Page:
For example, [1,3,5,7,9,11,13-14C]erythromycin A was produced in liquid fermentation broths of Saccharopolyspora erythraea CA340 in shake flasks after the administration of [1-14C]sodium propionate. The labelled erythromycin A was separated by extraction of the fermentation broth and purified on Sephadex (see Scheme 6 (Walker et al. 1996)). A similar fermentation process with MA5192 (Streptomyces avermitilis) and [1-14C]sodium propionate as precursor was also used for the synthesis of 14C-labelled avermectin B1a (Ku et al. 1984). For both compounds, a total synthesis approach for 14C-label would have been very difficult, time and resource consuming, or even impossible.
Scheme 6

Biosynthetic labelling of erythromycin A and avermectin B1a

On the other hand, enzymatic reactions may also be applied for specific chemical transformations, e.g., saponification, oxidation, and hydroxylation, as part of multistep conventional chemical synthesis pathways for the preparation of 14C-labelled drug development candidates and corresponding 14C-labelled relevant metabolites (Allen et al. 2007). As an example of biochemical labelling, the enzymatic synthesis of 14C-labelled phenylpyruvic acid ([14C]PPA) is shown in Scheme 7.
Scheme 7

Biochemical 14C-labelling of phenylpyruvic acid

The addition of ammonia to [14C]cinnamic acid catalyzed by the enzyme PAL (phenylalanine ammonia lyase) carried out in ammonia buffer at pH 9.8 led to the formation of [14C]L-phenylalanine ([14C]-L-Phe). Subsequently, this intermediate was converted to [14C]PPA employing the enzyme PheDH (phenylalanine dehydrogenase) in the presence of NAD+. As is normal for enzymatic processes, the yield of this reaction strongly depends on the incubation time, concentration of L-Phe, buffer choice, pH, and enzyme quantity. Similarly, conducting the first step with fully deuterated or tritiated ammonia buffer gave [(3S)-2H]-L-Phe and [(3S)-3H]-L-Phe, respectively, which offered the opportunity to get access to the corresponding deuterium and tritium-labelled PPA as well (Skowera and Kanska 2008).

Another biochemical method for preparing labelled compounds is photosynthesis in which 14CO2 is assimilated by, for example, algae such as Chlorella vulgaris (Godward 1960), cyanobacteria such as Anacystis nidulans (Tovey et al. 1974), or plants such as tobacco (Nicotiana sp.) or Canna indica (Putman and Hassid 1952), or by detached or full-sized plants grown in a 14CO2 atmosphere in sealed greenhouses or plastic bags (Benkis et al. 1985). This technique called “isotope farming” can provide high specific activities and good yields of, for example, 14C-labelled glucose, starch, nucleosides, amino acids, and lipids.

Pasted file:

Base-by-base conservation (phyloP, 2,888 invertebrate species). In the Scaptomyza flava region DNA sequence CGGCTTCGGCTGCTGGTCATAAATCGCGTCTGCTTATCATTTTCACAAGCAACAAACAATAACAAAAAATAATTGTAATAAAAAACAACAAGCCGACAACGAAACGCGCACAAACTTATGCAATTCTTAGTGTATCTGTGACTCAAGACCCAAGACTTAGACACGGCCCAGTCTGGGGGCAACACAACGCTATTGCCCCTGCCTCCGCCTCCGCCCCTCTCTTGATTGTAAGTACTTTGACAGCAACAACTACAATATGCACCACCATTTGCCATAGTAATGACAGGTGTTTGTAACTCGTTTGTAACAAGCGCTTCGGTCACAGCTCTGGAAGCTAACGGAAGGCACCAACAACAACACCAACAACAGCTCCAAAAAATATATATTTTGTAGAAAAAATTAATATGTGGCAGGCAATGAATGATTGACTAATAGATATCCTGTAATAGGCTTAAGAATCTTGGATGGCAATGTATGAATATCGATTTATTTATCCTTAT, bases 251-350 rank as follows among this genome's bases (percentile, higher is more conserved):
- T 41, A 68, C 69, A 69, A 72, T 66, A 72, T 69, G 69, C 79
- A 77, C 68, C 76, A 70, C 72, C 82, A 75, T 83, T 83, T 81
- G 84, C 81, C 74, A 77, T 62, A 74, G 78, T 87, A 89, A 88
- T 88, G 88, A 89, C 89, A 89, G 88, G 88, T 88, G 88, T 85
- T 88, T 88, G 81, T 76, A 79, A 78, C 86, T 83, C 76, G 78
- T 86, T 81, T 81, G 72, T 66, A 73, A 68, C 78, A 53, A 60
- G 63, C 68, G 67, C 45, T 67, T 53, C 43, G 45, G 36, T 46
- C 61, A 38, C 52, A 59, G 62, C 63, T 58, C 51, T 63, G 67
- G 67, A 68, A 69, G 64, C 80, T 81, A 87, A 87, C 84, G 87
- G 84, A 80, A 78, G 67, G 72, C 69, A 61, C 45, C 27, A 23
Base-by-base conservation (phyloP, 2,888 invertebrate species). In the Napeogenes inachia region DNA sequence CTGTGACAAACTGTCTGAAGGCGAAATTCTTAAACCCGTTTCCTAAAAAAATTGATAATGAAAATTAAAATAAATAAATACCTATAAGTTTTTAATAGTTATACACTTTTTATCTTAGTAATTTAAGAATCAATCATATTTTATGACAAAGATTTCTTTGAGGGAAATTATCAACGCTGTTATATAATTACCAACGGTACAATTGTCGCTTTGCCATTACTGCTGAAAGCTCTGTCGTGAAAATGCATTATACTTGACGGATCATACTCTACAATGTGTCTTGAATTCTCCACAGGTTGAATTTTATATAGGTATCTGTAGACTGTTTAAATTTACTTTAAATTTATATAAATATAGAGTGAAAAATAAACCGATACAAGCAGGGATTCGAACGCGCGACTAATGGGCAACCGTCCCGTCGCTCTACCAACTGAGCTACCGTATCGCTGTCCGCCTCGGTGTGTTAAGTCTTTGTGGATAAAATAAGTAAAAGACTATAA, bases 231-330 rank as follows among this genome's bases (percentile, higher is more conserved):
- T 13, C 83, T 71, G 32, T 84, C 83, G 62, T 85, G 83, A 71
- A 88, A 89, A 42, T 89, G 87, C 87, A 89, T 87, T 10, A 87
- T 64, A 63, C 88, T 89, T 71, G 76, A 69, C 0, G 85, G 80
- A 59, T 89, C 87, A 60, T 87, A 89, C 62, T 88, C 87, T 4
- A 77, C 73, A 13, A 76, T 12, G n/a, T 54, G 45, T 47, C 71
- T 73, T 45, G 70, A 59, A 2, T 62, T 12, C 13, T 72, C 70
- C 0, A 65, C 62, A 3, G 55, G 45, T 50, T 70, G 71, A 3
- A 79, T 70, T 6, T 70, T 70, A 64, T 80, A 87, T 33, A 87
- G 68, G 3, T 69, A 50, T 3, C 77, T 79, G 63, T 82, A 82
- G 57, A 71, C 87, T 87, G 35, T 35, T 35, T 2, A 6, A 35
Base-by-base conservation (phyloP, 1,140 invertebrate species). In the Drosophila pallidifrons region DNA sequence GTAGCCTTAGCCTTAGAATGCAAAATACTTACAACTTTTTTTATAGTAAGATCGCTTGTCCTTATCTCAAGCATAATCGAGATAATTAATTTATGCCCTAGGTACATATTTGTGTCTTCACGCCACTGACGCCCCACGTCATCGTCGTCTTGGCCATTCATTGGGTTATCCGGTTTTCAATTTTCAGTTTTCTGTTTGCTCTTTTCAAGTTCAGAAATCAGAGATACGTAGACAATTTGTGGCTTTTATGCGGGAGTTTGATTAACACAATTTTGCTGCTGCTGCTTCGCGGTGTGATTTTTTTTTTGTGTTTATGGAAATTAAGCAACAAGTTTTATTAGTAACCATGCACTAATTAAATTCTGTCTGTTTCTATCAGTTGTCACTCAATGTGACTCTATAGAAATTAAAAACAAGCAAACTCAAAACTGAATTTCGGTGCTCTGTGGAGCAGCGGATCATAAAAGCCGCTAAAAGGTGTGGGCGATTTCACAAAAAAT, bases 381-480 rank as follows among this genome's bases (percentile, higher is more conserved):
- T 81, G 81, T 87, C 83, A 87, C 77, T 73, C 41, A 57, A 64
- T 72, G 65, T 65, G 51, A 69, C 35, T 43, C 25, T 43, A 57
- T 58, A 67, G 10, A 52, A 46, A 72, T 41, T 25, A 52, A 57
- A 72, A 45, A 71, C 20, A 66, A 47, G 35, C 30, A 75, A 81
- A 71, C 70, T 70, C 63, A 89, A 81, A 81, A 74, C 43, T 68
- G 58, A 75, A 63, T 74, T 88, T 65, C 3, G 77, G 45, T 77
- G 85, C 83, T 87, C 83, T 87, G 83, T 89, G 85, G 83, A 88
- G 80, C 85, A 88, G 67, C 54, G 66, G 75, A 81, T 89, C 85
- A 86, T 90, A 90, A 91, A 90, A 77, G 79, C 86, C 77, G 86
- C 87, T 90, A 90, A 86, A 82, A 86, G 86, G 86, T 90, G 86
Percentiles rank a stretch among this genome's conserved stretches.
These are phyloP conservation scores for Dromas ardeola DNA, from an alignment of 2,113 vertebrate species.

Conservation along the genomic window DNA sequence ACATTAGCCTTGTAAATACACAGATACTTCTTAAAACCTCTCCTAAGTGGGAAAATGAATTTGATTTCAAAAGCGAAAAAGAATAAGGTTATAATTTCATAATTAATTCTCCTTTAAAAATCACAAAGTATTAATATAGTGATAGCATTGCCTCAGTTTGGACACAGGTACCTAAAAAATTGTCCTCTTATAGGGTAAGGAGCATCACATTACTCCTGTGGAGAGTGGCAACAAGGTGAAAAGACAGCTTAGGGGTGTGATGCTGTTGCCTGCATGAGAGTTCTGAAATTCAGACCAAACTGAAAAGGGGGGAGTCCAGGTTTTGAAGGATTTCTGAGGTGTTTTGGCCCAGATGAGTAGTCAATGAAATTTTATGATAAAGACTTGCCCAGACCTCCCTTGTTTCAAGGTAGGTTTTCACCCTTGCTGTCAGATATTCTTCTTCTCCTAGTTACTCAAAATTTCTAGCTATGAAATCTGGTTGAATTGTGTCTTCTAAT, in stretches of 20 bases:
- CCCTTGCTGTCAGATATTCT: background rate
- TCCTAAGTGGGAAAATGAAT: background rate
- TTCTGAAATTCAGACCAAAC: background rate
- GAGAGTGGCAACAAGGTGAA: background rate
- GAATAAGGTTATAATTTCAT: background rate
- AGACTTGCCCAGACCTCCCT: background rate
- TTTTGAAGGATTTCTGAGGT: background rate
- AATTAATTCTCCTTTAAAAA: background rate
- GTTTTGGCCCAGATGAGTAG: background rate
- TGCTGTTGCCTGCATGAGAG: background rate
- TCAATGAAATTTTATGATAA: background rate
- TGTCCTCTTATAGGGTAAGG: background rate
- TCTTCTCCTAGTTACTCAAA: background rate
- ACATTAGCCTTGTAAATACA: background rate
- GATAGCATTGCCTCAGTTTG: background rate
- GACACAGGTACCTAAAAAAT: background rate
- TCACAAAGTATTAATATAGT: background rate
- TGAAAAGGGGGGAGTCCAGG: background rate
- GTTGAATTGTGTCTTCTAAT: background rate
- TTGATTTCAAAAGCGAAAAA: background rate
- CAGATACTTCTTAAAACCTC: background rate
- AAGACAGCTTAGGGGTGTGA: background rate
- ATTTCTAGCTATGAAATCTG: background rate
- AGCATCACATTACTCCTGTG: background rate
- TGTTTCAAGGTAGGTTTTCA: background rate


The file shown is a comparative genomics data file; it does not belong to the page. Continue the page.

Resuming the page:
Stability of 14C-Labelled Compounds

Compounds labelled with carbon-14 decay to nitrogen-14 with the emission of a β-particle. Since the energy of these ß-rays by far exceeds bond energies of organic molecules, structural damage can occur. If the radiation energy is absorbed by the compound itself, the excited molecule may break up and/or react with other molecules. The activated decomposition fragments may also react in a sort of chain reaction with other molecules producing impurities (Bayly and Weigel 1960; Rochlin 1965). Typical reactions resulting from irradiation are dehydrogenation, oxidation, decarboxylation, deamination, condensation, and polymerization, in many cases through radical reactions (Sheppard 1972). In some cases, the shelf life is reduced from years to weeks or even days.

The rate of decomposition depends on storage conditions, specific activity, and chemical structure. Though it is not yet possible to foresee exactly the behavior of each compound, a thorough stability study may result in storage conditions that provide reasonable shelf life of the compound and thus reduce purification efforts and secure rapid availability of stock material. The following storage rules have proved to be successful and can be applied to reduce decomposition (Evans 1976; Bayly and Evans 1966): optimize storage conditions as regards chemical stability, store at the lowest practical temperature, dilute the specific activity, avoid high amounts of activity, store labelled compounds in solution, add radical scavengers or other stabilizers (Fredenhagen 2002), and avoid unnecessary reopening of vials and warming/cooling cycles.